Should preventive treatment (prophylaxis) be banned?
RUMA and almost all farming and veterinary organisations in the UK do not support routine preventative treatment, and agree that preventive treatment or prophylaxis with antibiotics:
- must only be applied to animals diagnosed at high risk of bacterial disease, and
- must only occur under prescription by a veterinarian on the basis of epidemiological and clinical knowledge, and
- must not be applied systematically or routinely, and
- must not be used to compensate for poor hygiene or for inadequate husbandry conditions or where improvements in animal husbandry could reduce the need for antibiotic treatment.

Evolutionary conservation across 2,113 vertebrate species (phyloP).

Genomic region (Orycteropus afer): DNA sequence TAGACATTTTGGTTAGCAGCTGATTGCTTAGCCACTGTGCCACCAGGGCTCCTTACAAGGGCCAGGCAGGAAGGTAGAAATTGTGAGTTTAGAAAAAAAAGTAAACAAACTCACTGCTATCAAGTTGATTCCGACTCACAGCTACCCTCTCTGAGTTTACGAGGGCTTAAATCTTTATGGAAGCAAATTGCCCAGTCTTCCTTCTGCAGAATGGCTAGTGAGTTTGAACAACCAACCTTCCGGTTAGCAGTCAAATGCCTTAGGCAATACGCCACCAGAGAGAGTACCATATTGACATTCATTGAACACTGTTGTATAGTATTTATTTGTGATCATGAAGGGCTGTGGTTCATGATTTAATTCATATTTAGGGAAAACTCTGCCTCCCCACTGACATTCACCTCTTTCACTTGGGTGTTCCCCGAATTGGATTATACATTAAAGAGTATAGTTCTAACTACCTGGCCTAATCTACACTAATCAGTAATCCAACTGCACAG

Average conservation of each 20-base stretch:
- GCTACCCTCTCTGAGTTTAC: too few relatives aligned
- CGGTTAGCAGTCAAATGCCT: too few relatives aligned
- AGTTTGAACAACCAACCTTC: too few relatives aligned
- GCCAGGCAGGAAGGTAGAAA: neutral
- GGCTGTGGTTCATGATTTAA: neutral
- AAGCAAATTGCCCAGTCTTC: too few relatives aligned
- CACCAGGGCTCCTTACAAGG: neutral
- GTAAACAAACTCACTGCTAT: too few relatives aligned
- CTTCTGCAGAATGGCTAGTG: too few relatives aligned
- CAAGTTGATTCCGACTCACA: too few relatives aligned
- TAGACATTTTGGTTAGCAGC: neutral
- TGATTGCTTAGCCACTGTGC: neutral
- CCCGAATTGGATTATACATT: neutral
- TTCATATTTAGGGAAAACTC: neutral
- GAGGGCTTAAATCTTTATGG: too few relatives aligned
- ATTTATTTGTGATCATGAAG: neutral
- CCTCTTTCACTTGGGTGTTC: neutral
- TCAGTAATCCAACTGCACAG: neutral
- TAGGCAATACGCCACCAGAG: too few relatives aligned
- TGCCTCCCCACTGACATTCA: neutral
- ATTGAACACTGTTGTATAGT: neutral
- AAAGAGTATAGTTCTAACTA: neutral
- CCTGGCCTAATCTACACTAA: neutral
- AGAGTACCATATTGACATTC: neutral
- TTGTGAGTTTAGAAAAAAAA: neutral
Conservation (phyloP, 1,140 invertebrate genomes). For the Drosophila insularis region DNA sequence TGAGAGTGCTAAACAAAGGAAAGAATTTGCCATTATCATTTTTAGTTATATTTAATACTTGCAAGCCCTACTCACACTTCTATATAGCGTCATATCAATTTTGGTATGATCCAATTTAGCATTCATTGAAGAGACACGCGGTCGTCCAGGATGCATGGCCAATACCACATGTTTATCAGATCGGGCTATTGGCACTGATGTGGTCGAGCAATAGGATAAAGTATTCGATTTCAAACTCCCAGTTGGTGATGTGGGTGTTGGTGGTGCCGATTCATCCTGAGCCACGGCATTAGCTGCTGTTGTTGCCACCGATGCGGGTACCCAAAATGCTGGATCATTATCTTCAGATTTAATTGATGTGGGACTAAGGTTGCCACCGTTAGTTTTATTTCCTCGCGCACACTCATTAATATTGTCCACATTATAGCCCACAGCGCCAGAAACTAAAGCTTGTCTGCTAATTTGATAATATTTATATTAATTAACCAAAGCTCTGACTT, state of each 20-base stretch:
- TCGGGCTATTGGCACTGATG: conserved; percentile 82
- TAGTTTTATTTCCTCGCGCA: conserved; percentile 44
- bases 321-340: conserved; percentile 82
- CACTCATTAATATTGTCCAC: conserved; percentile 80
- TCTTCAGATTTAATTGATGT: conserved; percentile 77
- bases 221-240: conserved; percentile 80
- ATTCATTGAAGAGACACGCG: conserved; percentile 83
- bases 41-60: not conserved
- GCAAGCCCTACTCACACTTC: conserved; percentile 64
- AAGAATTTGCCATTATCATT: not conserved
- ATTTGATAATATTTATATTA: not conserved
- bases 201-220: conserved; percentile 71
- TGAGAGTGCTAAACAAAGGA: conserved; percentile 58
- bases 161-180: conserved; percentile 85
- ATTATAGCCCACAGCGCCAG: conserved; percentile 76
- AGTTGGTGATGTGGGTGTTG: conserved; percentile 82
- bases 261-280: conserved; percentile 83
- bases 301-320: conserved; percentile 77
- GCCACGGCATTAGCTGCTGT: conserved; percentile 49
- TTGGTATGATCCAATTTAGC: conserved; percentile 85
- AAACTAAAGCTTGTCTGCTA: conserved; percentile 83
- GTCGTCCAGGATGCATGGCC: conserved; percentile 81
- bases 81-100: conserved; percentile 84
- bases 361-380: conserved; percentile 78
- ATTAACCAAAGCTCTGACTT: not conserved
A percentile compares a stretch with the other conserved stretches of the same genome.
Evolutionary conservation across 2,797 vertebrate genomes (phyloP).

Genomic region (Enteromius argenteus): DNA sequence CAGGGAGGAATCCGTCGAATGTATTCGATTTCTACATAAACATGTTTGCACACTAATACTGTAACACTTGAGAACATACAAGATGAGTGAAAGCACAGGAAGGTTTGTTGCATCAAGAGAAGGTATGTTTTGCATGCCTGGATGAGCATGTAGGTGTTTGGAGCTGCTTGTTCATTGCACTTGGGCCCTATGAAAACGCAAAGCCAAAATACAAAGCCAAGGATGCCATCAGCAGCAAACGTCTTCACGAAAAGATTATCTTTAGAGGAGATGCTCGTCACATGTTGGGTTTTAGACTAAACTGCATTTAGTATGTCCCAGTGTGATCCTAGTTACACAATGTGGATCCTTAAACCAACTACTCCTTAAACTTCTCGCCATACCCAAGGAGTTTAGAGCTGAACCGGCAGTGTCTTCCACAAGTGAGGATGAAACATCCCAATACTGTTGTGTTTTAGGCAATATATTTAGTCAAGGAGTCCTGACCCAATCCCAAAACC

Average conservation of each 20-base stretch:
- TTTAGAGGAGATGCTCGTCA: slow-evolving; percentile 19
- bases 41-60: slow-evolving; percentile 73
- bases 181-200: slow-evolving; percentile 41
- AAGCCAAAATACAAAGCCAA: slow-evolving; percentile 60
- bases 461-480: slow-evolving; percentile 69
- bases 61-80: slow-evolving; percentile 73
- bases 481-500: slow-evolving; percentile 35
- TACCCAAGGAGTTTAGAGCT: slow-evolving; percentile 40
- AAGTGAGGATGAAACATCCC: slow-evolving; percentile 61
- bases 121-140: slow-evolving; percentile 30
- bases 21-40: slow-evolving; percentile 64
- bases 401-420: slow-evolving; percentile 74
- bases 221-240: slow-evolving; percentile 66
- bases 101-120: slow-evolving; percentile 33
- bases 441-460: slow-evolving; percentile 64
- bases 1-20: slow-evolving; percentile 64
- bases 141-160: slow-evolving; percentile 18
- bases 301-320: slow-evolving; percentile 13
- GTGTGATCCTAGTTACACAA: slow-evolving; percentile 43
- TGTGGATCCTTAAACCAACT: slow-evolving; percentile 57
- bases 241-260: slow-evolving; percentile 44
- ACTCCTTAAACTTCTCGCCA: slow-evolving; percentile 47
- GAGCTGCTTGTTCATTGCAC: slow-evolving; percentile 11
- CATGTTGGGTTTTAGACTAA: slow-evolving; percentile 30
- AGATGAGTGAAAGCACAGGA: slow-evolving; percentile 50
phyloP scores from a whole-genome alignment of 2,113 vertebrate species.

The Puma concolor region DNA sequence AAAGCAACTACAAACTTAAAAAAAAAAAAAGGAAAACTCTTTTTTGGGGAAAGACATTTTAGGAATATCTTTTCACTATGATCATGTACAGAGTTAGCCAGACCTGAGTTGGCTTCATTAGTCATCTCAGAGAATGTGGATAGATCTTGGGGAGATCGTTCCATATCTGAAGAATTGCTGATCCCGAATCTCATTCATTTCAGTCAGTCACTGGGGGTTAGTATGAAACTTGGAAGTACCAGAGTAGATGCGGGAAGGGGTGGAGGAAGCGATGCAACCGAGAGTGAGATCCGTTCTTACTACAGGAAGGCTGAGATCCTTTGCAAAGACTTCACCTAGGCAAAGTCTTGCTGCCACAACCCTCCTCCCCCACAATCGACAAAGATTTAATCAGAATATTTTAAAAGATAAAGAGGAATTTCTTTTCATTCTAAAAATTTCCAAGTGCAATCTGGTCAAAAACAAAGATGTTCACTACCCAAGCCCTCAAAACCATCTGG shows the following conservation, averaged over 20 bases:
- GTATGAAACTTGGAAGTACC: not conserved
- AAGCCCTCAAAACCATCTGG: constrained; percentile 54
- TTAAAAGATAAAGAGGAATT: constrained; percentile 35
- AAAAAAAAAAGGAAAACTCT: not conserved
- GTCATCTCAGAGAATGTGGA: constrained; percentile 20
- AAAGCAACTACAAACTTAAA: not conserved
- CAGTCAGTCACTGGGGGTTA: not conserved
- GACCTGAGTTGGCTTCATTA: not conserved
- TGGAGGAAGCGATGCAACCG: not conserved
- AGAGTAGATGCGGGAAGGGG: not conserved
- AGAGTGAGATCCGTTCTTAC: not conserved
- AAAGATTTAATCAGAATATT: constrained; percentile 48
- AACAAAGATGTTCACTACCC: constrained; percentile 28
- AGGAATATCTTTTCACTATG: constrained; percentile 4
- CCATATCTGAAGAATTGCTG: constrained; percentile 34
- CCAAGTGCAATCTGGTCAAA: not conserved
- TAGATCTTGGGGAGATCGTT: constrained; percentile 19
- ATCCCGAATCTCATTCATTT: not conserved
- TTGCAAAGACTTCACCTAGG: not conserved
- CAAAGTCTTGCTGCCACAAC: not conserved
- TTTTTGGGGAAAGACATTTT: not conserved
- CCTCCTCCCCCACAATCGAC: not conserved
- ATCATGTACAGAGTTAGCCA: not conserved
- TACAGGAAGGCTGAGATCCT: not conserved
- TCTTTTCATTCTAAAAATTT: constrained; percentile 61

- may be appropriate on a temporary basis, to prevent disease in animals while the vet and farmer make improvements to bio-security and animal husbandry on the farm, to reduce the likelihood of subsequent batches of animals requiring treatment in this manner.
Thus there sometimes is a strategic or veterinary need for preventative treatment hence preventative treatment should not be banned, but preventative use should not be routine.